About the Authors

Leonardo A. F. Palhares

Brazilian Lawyer, partner at corporate law firm Almeida Advogados, President of the Committee XVI: Telecommunications, Science And Technology Law of the Inter-American Bar Association and Vice President of Strategy at the Brazilian Chamber of Electronic Commerce.


Caio Iadocico de Faria Lima

Brazilian Lawyer, associate at corporate law firm Almeida Advogados, member of the Inter-American Bar Association and Joint Coordinator of the Legal Committee of the Brazilian Chamber of Electronic Commerce.


About Inter-American Bar Association (IABA)

Founded on May 16, l940 by a group of distinguished lawyers and jurists representing forty-four professional organizations and seventeen nations of the western hemisphere, the Inter-American Bar Association (“IABA”) represents a permanent forum for the exchange of professional views and information for lawyers to promote the Rule of Law and protect the democratic institutions in the Americas. Approximately every 12 months, the IABA holds an international conference in one of the countries of the Americas during which time special seminars on legal topics are presented and IABA Committees and Sections meet. The IABA also offers regional seminars, has an active Young Lawyers Section, and participates in international conferences and meetings sponsored by other international and national legal organizations.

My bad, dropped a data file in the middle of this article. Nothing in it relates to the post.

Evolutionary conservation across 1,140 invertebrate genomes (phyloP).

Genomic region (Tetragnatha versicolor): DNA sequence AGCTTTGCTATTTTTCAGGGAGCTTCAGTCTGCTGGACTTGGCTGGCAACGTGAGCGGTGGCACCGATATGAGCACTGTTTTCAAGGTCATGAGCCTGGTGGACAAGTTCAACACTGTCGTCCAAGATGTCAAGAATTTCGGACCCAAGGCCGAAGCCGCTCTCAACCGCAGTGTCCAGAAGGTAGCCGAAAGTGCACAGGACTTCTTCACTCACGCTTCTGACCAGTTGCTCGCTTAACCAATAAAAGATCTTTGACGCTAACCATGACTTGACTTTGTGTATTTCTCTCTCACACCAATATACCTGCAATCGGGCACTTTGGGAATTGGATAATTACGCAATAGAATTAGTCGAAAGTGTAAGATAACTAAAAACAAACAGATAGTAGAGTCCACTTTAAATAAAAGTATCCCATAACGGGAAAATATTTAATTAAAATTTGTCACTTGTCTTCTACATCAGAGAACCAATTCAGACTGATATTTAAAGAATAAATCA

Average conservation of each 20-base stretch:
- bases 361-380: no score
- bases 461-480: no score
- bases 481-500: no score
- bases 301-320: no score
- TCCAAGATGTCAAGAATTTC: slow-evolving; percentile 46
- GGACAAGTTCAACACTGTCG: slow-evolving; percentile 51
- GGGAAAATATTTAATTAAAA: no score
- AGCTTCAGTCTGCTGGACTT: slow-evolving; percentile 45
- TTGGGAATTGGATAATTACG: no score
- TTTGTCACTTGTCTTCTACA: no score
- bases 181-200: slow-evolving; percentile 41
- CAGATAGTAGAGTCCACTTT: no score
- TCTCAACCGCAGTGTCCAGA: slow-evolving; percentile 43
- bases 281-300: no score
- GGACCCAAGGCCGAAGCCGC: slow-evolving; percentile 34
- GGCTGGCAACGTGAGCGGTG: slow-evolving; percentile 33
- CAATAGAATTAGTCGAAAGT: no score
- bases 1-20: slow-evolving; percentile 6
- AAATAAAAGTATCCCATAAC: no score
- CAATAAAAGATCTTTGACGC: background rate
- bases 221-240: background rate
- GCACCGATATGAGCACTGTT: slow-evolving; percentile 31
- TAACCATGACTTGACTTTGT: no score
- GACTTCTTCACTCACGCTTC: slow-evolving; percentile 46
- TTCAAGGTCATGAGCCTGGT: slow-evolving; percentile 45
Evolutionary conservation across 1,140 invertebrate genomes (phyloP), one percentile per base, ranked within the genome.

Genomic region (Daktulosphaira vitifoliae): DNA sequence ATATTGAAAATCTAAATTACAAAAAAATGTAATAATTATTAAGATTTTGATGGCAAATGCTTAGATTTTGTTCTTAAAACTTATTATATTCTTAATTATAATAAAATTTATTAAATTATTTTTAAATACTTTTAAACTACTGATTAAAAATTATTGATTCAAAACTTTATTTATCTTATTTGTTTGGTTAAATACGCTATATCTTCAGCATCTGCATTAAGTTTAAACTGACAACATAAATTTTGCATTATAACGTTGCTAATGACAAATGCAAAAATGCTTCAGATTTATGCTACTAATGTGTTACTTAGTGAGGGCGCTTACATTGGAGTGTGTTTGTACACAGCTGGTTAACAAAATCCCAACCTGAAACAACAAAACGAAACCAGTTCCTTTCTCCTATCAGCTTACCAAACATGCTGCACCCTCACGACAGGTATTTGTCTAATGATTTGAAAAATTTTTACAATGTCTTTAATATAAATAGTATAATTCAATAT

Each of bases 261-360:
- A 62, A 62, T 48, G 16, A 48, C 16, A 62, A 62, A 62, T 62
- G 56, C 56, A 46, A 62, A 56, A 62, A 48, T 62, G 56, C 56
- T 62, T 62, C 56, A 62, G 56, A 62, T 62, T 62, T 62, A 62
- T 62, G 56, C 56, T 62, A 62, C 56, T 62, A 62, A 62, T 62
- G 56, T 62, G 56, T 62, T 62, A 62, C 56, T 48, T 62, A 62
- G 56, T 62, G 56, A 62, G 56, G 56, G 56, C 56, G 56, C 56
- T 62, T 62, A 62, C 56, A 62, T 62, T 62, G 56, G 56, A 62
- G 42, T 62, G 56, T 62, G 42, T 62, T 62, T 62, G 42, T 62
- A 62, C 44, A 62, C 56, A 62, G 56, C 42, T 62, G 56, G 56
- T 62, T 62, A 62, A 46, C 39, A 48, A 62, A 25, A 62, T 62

[1] As defined by Fritz Machlup: “Information Society is a term – also called Knowledge Society or New Economy – that emerged at the end of the twentieth century, originated in the term globalization. This kind of society is in process of formation and expansion. This new model of social organization is based on a mode of social and economic development where information plays a key role in the production of wealth and contributing to the welfare and quality of citizens’ life. For the advancement of this society is necessary for the possibility for everyone to access the Information and communication, that are present in our daily life and that provide essential tools for personal communications, work and leisure.”

[2] E. VIOLA, A evolução das políticas ambientais no Brasil (1971-1991), Dilemas Socioambientais e Desenvolvimento Sustentável. Campinas: Unicamp, 1992.

[3] Command and Control is the way we usually identify public policies that assign the role to the state to create standards to be followed (command) and commit to oversee their proper discharge (control), assigning punishments to those who do not obey.

[4] Microsoft recently published an article in Brazil (http://www.camara-e.net/2012/04/18/verdes-sim-com-muito-orgulho/) on their efforts to minimize by 30% the environmental impacts of their office activities in the environment, getting the tools from power management of your servers in a reduction of consumption of over 22 million kWhs of electricity.